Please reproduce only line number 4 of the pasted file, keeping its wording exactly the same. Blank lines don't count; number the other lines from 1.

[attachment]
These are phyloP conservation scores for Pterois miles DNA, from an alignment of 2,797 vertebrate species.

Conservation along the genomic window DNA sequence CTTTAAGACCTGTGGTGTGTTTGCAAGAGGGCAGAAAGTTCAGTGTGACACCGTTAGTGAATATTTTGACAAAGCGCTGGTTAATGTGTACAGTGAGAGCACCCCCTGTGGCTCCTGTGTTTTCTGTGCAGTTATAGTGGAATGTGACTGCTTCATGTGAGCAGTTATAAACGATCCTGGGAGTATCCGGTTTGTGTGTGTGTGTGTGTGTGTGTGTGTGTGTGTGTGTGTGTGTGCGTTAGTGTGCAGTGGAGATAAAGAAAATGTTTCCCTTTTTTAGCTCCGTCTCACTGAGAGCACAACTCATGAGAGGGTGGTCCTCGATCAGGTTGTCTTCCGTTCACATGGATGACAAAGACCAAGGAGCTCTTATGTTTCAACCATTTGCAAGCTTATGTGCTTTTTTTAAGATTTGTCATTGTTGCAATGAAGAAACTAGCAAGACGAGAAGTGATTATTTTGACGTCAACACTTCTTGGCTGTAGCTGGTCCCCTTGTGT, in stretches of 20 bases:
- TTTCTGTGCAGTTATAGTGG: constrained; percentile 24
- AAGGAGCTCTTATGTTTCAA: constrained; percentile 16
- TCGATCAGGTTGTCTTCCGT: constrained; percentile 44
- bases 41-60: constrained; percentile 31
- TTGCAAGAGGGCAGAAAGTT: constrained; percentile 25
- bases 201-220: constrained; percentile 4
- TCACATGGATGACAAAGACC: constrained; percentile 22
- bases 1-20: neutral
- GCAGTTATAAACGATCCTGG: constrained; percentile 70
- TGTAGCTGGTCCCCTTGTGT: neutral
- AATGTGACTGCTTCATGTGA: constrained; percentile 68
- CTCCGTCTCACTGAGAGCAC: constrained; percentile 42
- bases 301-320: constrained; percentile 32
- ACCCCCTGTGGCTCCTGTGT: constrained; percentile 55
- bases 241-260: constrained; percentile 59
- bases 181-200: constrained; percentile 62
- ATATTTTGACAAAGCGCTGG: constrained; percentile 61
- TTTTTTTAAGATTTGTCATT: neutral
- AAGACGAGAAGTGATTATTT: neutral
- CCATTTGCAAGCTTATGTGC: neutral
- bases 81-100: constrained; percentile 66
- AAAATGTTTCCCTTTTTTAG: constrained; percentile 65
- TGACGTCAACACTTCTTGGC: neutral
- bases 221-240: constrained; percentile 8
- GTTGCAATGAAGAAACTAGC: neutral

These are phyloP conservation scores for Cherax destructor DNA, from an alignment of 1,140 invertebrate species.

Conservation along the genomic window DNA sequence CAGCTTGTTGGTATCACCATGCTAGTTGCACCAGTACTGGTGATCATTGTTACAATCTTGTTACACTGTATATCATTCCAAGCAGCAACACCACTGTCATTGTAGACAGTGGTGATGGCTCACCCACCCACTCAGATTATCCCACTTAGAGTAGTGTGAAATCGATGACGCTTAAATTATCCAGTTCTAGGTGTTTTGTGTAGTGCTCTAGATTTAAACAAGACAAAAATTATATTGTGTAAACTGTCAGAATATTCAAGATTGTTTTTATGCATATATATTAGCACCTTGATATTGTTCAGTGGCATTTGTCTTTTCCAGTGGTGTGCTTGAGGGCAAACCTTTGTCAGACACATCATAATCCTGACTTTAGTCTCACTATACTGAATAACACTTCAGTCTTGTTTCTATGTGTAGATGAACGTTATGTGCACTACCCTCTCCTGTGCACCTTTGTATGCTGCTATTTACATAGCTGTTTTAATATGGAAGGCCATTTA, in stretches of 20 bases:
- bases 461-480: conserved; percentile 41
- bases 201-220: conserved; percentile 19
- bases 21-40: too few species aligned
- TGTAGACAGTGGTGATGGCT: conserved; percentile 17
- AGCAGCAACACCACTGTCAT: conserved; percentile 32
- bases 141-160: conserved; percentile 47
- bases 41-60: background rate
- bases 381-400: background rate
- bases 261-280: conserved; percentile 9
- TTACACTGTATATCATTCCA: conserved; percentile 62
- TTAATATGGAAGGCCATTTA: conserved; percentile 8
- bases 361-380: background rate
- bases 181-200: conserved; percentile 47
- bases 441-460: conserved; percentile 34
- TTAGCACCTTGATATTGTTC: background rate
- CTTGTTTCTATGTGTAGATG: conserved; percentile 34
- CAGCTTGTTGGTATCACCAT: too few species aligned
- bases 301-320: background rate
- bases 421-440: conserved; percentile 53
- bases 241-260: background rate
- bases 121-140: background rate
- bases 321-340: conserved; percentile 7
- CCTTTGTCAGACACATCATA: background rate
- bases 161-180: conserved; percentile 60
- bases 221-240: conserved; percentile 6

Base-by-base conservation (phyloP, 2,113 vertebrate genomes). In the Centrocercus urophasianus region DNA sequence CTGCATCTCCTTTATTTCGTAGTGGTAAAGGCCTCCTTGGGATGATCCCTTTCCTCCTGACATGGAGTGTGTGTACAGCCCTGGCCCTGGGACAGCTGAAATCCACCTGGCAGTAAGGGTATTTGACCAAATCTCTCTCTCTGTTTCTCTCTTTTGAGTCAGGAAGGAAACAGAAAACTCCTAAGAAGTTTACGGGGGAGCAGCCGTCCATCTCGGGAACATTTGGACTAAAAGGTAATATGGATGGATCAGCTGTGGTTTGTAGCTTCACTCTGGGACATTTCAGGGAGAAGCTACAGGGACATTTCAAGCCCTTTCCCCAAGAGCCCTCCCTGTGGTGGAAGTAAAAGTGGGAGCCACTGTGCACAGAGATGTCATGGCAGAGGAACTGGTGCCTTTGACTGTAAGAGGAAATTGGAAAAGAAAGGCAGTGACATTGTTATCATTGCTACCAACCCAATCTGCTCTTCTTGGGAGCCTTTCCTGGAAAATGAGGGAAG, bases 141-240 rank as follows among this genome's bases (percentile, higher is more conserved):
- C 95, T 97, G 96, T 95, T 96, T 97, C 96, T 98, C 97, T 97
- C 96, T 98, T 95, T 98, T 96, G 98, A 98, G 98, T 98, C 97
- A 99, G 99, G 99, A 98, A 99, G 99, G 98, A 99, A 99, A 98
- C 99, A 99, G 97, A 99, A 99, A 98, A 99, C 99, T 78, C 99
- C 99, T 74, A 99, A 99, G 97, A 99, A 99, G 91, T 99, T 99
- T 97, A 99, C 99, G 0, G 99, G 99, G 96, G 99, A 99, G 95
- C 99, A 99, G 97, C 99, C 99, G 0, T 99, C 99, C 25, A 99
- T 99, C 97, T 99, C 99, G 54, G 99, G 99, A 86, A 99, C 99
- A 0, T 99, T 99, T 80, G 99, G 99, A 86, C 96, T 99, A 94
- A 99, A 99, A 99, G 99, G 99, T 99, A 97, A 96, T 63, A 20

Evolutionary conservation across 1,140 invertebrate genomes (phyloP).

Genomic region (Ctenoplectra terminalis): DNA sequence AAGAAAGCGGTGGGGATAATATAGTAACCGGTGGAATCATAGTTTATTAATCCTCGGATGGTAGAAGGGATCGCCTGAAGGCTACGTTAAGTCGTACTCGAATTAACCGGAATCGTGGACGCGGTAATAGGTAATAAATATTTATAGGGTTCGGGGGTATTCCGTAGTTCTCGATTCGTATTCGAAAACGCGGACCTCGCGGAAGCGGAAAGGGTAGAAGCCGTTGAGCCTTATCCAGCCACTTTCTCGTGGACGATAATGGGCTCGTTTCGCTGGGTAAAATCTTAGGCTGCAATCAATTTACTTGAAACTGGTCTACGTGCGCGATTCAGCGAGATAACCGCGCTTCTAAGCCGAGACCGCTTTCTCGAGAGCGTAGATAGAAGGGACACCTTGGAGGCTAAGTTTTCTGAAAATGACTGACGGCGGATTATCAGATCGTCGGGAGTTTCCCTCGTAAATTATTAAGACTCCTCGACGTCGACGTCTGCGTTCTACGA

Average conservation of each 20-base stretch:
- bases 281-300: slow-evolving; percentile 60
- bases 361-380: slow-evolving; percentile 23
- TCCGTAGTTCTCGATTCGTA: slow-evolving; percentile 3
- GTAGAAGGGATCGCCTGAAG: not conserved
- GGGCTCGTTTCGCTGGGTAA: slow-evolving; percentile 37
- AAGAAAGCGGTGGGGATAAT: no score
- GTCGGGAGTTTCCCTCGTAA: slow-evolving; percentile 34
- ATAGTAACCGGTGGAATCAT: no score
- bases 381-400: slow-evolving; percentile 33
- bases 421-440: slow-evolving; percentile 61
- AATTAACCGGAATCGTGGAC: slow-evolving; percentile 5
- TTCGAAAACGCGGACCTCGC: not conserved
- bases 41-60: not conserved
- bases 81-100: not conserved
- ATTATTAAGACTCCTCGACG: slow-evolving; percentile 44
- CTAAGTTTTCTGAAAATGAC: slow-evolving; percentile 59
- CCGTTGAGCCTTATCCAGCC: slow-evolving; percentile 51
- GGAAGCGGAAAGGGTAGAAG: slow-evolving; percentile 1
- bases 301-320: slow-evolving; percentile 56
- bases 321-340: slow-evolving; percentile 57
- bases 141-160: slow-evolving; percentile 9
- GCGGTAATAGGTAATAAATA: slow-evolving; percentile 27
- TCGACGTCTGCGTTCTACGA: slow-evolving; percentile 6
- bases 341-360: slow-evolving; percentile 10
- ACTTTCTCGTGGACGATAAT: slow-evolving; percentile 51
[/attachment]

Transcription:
- AAGGAGCTCTTATGTTTCAA: constrained; percentile 16